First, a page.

We often hear stories of young Nigerian girls being forced to work as commercial sex workers in other countries and sadly, the practice still thrives. Young girls are lured away from their homes under the pretence of getting them good jobs and an opportunity for a better life elsewhere. These girls are eventually exposed to a host of problems including the risks of catching sexually transmitted diseases, unwanted pregnancies and so on. This is not forgetting the emotional and psychological trauma they face as a result of being forced to work as sex workers.
That is why we are glad to hear news of the rescue of some girls who had been in such situations.
On Saturday 15th September, 2012, the National Agency for the Prohibition of Traffic in Persons and Other Related Matters (NAPTIP) announced the rescue of ten Nigerian girls, who had been forced to work as commercial sex workers in Abidjan, Cote d’Ivoire.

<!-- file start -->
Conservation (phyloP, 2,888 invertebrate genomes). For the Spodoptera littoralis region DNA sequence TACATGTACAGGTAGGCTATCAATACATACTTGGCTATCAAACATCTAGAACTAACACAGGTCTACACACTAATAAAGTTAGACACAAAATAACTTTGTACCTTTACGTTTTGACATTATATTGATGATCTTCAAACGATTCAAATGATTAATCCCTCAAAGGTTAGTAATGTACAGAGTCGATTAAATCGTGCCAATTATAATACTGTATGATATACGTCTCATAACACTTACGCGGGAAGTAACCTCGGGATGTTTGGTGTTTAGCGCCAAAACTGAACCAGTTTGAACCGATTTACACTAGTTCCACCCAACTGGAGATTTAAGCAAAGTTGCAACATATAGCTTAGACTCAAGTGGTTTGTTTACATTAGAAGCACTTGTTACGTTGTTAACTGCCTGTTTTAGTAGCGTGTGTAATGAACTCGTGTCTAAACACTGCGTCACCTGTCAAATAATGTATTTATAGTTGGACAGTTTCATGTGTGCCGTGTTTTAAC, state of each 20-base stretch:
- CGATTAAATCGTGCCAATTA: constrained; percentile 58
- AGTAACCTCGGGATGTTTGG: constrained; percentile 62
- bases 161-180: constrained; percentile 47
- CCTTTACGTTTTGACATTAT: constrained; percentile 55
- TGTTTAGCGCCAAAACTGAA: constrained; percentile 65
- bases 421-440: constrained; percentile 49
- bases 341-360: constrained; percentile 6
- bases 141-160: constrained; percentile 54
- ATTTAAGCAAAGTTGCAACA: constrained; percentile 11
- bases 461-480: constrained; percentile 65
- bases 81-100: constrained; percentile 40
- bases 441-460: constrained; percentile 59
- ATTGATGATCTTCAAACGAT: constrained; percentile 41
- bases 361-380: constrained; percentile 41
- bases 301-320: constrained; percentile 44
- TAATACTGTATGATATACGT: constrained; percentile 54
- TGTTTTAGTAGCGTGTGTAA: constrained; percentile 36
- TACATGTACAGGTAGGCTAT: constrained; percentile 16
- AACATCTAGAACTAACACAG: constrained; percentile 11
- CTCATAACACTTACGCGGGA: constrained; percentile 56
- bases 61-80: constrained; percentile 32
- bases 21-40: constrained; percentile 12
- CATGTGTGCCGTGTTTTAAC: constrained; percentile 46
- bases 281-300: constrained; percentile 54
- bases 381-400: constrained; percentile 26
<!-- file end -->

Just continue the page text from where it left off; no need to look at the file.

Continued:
The girls, who arrived Abuja in two batches, hail from Edo, Delta, Rivers and Benue states respectively, with Edo topping the list with six girls.
The Executive Secretary of NAPTIP, Beatrice Jedy-Agba told Daily Times that the rescue operation was carried out based on a tip-off that several Nigerian girls were in sex bondage in Cote d’Ivoire. The operation was done in collaboration with the regional bureau office of Interpol in Abidjan, and an Abidjan based Non-Governmental Organisation, Family Essan for Protection and Promotion of Human Rights (FEPDH).
The rescued girls are already undergoing medical screening and counselling with NAPTIP operatives, after which they would commence rehabilitation.
Photo Credit: Daily Times